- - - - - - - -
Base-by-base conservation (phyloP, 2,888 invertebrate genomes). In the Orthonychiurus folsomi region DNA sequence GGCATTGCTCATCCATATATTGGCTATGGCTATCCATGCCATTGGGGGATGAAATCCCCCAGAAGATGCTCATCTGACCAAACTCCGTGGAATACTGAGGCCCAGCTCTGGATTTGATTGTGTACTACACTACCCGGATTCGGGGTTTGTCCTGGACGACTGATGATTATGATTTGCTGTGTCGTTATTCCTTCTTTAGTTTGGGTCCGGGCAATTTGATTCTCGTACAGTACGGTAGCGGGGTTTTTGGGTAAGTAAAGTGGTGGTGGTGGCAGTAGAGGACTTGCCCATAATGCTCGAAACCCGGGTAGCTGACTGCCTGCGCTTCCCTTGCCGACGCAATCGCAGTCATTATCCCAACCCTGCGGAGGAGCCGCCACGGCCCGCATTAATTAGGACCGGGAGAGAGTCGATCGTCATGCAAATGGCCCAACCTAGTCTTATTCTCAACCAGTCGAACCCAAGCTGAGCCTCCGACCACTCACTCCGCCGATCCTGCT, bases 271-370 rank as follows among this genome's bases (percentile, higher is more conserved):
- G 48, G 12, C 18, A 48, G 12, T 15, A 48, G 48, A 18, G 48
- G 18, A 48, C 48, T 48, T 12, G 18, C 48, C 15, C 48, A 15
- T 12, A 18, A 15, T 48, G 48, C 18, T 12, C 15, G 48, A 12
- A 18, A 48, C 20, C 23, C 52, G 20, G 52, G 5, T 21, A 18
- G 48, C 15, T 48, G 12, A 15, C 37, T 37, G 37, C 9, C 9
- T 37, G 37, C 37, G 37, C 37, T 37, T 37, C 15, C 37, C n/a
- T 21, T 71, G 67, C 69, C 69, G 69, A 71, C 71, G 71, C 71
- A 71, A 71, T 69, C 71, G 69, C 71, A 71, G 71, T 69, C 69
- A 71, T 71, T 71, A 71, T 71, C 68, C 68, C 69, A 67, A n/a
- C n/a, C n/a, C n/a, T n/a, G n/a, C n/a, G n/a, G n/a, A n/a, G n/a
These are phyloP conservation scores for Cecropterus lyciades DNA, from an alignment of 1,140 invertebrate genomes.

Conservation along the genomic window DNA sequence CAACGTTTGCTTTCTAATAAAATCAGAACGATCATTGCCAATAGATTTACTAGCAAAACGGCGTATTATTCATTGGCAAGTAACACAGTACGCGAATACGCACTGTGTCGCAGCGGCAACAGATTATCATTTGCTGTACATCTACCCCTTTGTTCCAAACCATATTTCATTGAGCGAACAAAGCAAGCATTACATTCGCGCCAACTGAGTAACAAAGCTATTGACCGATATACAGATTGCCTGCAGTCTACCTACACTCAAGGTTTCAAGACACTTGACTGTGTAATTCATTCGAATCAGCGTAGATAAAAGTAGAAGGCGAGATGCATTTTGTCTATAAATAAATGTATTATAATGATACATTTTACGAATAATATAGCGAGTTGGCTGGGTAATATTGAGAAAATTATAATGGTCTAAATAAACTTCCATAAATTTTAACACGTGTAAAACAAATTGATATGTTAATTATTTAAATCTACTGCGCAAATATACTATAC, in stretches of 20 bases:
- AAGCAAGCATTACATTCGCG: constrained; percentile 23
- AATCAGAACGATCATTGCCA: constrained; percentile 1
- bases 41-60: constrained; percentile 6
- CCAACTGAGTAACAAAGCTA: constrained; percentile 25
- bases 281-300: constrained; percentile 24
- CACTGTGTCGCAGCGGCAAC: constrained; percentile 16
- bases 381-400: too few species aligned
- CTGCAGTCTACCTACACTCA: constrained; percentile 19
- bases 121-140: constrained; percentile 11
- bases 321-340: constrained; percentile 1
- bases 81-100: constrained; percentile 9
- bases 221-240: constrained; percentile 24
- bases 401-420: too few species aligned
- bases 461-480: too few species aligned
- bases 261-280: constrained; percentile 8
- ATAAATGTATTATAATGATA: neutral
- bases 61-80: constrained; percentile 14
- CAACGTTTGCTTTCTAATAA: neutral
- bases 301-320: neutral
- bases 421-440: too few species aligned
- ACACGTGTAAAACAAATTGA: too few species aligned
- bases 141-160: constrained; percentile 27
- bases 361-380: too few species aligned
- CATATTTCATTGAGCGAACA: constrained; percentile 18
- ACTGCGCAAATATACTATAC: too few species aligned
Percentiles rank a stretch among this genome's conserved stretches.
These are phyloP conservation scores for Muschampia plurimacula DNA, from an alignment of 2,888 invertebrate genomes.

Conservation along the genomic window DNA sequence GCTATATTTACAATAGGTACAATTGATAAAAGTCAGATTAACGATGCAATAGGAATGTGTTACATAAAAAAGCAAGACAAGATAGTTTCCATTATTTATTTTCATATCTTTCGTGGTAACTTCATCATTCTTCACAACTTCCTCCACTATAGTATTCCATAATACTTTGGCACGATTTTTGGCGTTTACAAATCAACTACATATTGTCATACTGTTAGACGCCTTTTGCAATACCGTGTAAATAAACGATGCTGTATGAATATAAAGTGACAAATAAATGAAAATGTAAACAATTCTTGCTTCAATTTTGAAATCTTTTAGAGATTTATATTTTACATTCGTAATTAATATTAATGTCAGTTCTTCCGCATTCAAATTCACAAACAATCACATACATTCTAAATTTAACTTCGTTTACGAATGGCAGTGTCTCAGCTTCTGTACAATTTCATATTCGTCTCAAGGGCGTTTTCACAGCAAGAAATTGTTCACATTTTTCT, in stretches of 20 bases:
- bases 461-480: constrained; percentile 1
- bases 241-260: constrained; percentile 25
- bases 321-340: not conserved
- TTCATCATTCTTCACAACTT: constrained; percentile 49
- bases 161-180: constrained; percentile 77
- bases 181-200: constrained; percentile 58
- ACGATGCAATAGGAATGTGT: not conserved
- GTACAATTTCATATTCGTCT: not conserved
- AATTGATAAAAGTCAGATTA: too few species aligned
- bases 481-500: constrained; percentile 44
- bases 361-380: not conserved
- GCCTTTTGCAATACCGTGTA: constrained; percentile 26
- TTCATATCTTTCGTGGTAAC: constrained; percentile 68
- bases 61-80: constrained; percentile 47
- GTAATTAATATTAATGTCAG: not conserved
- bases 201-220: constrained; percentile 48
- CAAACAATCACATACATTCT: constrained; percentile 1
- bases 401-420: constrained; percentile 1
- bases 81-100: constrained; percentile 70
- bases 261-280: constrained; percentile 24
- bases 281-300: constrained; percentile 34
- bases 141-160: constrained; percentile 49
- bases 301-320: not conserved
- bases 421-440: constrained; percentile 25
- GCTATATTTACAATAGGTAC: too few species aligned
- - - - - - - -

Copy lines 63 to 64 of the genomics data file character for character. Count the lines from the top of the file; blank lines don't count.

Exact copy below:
- bases 141-160: constrained; percentile 49
- bases 301-320: not conserved